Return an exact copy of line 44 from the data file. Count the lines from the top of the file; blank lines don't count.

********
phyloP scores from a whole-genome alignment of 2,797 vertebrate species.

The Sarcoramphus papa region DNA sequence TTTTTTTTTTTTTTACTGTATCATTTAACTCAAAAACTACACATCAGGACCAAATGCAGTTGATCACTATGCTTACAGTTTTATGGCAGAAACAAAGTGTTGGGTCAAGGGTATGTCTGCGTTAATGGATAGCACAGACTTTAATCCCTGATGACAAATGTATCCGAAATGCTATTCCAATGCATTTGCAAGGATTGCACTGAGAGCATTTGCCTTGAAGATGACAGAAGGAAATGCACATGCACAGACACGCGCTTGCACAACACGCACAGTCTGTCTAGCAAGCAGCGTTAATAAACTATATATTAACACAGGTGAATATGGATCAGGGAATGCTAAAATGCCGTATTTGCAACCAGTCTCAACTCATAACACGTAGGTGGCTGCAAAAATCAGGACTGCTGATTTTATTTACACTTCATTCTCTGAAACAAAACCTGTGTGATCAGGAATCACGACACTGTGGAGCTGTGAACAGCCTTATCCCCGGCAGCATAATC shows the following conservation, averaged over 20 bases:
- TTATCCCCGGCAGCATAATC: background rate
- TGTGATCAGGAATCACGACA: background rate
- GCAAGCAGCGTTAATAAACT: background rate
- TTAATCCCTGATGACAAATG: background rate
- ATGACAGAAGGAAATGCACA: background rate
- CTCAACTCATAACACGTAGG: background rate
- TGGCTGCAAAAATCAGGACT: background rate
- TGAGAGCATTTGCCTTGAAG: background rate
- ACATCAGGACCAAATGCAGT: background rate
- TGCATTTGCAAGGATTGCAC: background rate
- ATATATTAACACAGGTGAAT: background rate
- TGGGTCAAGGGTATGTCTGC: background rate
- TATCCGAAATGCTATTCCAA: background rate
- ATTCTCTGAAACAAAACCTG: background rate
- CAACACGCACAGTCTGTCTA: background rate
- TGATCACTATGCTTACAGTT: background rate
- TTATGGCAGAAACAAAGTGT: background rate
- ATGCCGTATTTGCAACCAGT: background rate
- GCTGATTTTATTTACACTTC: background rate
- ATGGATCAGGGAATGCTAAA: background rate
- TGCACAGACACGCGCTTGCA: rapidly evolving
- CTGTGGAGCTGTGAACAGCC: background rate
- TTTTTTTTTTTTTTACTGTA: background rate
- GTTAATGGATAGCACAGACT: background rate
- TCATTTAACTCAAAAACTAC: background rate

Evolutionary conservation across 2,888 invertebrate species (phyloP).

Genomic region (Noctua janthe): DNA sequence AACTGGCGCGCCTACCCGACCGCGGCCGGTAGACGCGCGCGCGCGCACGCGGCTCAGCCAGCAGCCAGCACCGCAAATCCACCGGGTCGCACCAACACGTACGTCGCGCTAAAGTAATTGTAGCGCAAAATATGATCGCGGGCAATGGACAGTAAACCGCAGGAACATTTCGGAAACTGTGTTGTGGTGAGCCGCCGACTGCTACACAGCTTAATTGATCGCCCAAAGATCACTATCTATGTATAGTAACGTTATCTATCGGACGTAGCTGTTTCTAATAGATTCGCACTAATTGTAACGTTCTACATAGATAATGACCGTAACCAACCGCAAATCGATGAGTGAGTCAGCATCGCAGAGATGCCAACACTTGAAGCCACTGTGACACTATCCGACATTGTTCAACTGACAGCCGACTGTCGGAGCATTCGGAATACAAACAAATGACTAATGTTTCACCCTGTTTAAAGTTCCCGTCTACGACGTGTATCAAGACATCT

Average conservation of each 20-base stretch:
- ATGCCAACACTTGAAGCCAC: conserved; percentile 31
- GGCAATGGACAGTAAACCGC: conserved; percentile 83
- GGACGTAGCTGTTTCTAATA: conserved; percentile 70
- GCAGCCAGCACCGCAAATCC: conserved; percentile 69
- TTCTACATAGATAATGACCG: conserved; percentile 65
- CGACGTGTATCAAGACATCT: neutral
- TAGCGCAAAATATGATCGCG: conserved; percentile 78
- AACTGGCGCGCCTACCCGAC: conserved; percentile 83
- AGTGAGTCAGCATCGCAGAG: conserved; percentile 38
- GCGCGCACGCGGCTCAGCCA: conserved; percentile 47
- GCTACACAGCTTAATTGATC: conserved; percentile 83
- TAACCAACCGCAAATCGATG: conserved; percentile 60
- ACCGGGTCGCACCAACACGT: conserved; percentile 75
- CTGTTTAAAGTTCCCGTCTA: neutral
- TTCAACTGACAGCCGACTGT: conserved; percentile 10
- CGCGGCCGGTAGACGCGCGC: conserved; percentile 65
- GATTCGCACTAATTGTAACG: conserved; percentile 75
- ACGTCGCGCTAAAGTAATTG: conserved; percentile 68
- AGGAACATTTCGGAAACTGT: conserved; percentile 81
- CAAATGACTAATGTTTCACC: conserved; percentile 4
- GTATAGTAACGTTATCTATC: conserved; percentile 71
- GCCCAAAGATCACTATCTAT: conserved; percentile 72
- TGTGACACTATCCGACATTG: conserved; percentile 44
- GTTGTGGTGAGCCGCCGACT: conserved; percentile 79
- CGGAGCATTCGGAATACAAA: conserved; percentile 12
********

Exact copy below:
- CTGTTTAAAGTTCCCGTCTA: neutral